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Is US LNG Changing the International Gas Market?

The global natural gas market could soon see a massive transformation as it prepares to meet growing demand in developing economies.


According to the IEA (Gas 2017), natural gas now plays a major role in the global energy mix, with far-reaching consequences on energy trade, air quality and carbon emissions, as well as the security of global energy supplies.

Globally, demand for gas is expected to grow by 1.6% a year over the next five years, with consumption estimated to reach 4000 billion cubic meters by 2022, up from 3630bcm in 2016.

40% of this growth comes from China, where demand from the industrial sector will become the main catalyst for gas consumption growth, replacing power generation. However, it's the United States - the world's largest gas consumer and producer - that will account for 40% of the world's extra gas production due to the 'remarkable growth' in the domestic shale industry.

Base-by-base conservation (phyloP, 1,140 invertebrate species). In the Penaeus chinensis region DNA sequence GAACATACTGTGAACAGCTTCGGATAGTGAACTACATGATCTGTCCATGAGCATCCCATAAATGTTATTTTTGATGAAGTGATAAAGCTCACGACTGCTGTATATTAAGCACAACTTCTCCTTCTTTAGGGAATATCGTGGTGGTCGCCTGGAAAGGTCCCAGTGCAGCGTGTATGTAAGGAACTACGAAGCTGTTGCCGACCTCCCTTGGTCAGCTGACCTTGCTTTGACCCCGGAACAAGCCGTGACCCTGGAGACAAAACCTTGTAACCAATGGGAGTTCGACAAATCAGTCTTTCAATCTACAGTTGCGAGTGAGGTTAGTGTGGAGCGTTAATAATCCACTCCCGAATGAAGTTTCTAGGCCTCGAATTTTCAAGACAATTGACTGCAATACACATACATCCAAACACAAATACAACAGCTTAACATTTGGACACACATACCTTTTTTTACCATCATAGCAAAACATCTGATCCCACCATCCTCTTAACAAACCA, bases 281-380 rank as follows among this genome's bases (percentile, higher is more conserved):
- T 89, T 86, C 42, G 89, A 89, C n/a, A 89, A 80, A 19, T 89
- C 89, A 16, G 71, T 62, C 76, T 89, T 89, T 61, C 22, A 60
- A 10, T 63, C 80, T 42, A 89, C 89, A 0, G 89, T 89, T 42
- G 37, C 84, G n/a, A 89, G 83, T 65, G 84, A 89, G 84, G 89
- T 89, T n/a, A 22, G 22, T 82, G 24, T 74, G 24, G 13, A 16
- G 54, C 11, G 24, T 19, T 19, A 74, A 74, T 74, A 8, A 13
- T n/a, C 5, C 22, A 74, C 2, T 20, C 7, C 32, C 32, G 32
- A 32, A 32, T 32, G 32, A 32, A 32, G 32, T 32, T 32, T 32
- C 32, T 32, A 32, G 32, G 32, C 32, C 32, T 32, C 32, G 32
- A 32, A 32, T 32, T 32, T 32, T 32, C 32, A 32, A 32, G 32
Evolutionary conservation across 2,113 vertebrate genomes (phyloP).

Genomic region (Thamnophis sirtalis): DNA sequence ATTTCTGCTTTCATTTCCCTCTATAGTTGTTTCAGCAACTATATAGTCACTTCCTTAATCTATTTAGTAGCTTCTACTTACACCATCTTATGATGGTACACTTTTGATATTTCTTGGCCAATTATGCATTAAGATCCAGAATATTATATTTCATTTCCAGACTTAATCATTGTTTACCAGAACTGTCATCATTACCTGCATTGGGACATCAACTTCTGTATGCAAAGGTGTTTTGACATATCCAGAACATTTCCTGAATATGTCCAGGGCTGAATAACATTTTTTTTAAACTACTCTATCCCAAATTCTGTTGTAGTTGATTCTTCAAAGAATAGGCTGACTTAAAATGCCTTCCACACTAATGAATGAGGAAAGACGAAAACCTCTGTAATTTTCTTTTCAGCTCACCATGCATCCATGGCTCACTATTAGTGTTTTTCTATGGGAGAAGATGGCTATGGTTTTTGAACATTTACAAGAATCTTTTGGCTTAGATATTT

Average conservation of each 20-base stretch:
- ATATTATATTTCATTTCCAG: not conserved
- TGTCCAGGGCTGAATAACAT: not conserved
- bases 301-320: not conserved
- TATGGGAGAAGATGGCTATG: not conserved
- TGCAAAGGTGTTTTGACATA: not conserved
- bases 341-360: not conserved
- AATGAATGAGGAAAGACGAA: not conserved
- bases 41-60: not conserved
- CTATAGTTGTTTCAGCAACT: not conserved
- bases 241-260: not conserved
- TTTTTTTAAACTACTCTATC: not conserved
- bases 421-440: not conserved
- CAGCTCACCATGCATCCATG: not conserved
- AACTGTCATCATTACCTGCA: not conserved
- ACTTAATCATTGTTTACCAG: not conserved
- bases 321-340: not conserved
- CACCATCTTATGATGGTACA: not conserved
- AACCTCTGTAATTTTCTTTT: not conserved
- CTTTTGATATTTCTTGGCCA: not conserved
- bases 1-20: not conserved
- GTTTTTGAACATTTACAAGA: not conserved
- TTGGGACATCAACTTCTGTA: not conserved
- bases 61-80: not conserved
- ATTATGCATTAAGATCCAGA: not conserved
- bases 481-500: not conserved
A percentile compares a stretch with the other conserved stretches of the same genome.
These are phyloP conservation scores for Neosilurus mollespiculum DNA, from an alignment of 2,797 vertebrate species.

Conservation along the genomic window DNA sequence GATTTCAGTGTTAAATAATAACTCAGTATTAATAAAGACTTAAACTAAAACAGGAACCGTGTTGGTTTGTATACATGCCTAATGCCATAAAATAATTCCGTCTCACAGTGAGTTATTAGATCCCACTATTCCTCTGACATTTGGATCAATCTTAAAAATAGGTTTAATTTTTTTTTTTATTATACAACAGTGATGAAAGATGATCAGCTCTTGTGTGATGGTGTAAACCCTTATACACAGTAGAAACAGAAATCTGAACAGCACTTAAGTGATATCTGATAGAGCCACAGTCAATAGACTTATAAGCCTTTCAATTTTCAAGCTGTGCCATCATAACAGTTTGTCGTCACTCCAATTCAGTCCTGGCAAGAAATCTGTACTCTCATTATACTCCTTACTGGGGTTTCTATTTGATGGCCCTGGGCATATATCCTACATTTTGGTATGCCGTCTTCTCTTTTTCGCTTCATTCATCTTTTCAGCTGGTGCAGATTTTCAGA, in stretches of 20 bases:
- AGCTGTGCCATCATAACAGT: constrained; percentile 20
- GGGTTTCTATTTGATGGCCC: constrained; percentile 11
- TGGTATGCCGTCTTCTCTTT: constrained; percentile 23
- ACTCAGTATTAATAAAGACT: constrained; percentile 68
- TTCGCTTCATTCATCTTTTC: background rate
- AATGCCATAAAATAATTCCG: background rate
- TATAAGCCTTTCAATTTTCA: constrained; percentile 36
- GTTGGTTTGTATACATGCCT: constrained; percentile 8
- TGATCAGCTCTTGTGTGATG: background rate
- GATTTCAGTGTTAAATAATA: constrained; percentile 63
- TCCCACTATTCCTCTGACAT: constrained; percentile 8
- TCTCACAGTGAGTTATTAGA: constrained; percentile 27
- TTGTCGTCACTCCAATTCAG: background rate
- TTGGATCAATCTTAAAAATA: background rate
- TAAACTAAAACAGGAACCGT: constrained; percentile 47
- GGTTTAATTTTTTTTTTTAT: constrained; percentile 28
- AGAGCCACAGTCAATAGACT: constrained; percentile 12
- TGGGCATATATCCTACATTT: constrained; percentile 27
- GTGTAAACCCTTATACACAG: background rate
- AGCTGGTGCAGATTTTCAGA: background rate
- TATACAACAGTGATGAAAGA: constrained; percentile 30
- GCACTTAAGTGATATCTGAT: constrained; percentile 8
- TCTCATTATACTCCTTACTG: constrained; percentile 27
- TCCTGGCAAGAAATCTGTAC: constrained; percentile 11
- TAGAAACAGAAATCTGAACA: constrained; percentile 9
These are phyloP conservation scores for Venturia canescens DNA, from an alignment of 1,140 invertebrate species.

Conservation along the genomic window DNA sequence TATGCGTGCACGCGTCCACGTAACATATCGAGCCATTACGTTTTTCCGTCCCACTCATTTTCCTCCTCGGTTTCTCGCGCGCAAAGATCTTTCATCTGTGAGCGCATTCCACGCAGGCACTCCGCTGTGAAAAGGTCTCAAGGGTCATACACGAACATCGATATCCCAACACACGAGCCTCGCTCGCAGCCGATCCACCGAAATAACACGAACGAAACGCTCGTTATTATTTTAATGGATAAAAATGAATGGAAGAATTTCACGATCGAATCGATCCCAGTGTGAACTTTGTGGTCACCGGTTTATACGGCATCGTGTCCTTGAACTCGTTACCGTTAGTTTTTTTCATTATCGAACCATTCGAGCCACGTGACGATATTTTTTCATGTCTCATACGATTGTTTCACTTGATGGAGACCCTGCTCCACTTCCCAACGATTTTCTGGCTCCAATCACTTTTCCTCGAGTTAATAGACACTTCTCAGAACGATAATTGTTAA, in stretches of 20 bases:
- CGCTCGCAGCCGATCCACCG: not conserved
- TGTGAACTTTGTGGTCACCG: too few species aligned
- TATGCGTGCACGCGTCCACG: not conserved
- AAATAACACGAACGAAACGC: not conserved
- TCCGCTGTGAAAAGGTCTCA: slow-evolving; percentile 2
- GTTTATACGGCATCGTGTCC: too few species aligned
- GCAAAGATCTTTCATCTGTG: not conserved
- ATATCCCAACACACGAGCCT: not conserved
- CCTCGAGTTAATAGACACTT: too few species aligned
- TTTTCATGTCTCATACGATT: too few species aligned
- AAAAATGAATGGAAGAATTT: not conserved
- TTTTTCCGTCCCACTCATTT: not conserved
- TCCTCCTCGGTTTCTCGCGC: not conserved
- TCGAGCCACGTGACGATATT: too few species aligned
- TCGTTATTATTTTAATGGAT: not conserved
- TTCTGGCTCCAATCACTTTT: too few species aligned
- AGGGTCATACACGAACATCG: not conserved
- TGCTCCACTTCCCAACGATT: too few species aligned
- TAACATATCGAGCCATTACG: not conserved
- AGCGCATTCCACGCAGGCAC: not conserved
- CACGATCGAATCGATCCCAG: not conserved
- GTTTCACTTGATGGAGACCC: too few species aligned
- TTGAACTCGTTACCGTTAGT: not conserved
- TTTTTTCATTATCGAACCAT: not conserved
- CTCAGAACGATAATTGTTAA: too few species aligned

By 2022, it's estimated that US production will have grown to a 5th of the global production, and production from Marcellus, one of the world's largest fields, will increase by 4.5% between 2016 and 2022 as producers increase efficiency and produce more gas. More than half of the production increase will be used for liquefied natural gas (LNG).

Fatih Birol, Executive Director at IEA, said, "The US shale revolution shows no sign of running out of steam and its effects are now amplified by a second revolution of rising LNG supplies. Also, the rising number of LNG consuming countries, from 15 in 2005 to 39 this year, shows that LNG attracts many new customers, especially in the emerging world. However, whether these countries remain long-term consumers or opportunistic buyers will depend on price competition."

US LNG is set to change the international gas market dramatically by diversifying supply, challenging traditional business models and suppliers, and transforming gloabl gas security, the report said.

This ample supply of LNG means that there is new competition with pipeline gas supplies which in the long-term could benefit consumers. The competition is set to lower prices that have traditionally characterized long-distance gas trade.

Outside of the US, Europe could also see growing competition between LNG imports and pipeline gas as domestic production declines, creating uncertainty on the sources of future supply, "Even in a well-supplied market, recent events remind us that gas security remains a critical issue," said Birol.


Source: LNG World News